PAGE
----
Heat and herbs
Even if the school holidays are at an end and the pohutukawa blossoms are fading, summer in the garden is still full steam ahead. Adequate water and protection from drying winds are important during this month for all your edibles. Watering your garden in
Ripe for the picking.
Eggplants, capsicums, tomatoes, corn, and French beans are all in abundance. Courgettes and cucumber are growing furiously. New season potatoes can be enjoyed swimming liberally in garlic butter!
In the vege garden
Now is the time to harvest your garlic. Gently dig up the bulbs using a fork and let them dry in the sun for a few days. You can then get artistic and plait the dried leaves like the French do. Your garlic will store for longer if you retain the stem and leaves. Hang them in a cool area. Keep planting small amounts of French beans, cucumbers, lettuce, summer varieties of brassicas, spring onion, beetroot and tomatoes. Gorge on your new potatoes as you dig them from the garden. “Bandicoot” the early ones. To do this, dig down with your hand and feel for any large potatoes. You can harvest these without hurting the other developing potatoes on the plant. Keep harvesting your tomatoes. You can pick them when they are just beginning to turn red and let them ripen fully on a sunny window sill. This is also the time to start thinking about sowing some winter brassica seeds in trays. Next month they can be planted out and then they have plenty of time to develop before the first cold weather arrives.
Net your soft berry fruits from the birds. Keep up the watering of all your fruit trees. If there is a heavy crop of developing apple or pears it is a good idea to thin the fruit. Pick off any small, diseased or crowed fruit from your trees. Spray with Neem, pyrethrum or sulphur and paint diatomaceous earth around the truck to help prevent codling moth.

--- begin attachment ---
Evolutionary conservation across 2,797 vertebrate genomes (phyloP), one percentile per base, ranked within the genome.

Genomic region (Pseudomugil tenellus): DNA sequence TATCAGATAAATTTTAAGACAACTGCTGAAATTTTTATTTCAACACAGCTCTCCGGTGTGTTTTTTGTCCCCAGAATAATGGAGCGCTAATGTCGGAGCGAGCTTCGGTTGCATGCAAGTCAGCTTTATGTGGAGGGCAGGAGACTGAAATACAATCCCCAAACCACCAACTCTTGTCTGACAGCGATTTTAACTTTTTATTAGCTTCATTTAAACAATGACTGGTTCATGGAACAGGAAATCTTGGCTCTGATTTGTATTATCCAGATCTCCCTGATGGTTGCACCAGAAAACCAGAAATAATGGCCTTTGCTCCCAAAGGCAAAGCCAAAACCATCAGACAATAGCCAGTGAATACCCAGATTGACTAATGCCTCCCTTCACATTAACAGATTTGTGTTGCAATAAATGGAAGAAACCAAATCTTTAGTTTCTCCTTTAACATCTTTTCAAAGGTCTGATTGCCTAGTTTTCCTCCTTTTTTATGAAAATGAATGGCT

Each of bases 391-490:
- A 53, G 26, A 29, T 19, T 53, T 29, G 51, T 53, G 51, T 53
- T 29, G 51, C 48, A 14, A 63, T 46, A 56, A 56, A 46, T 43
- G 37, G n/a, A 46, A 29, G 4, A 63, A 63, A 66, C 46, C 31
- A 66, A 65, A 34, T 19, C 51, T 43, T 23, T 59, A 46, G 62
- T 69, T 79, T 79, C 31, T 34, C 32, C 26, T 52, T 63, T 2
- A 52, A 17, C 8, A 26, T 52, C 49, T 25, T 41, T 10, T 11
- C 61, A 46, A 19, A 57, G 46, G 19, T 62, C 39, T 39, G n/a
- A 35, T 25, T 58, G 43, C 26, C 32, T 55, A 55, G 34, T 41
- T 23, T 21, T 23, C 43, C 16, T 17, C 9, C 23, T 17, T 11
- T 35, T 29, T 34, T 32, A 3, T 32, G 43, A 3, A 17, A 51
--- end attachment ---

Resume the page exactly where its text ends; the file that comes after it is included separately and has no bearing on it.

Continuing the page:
This hot weather is the time to grow basil. There are many varieties to try. Sow the seeds directly and cover with dark compost to heat the soil. Pick the tips often to keep the plant bushy. If any seed heads develop pick these off to stop the plant bolting to seed. Plant your basil around your tomato plants as it is believed they are good companions. Allow some plants to develop flowers as this will encourage bees and other important pollinators into your garden. After flowering they will form seed heads which you can collect and sow next summer.
Lemon grass is native to India and Asia. It is a striking looking ornamental grass-like plant which grows to around one metre. It needs moisture and a frost free position. It is perennial which means it may die down in winter and reappear in spring. Use the stalks in Asian cooking and to flavour drinks. It is a good herb for a
windy seaside area or in a large pot. Janet Luke is a landscape architect with a passion for sustainable living. She is the director of Green Urban Living and the author of a book by the same name, available in good book stores. Visit greenurbanliving.co.nz
Rhode Island Red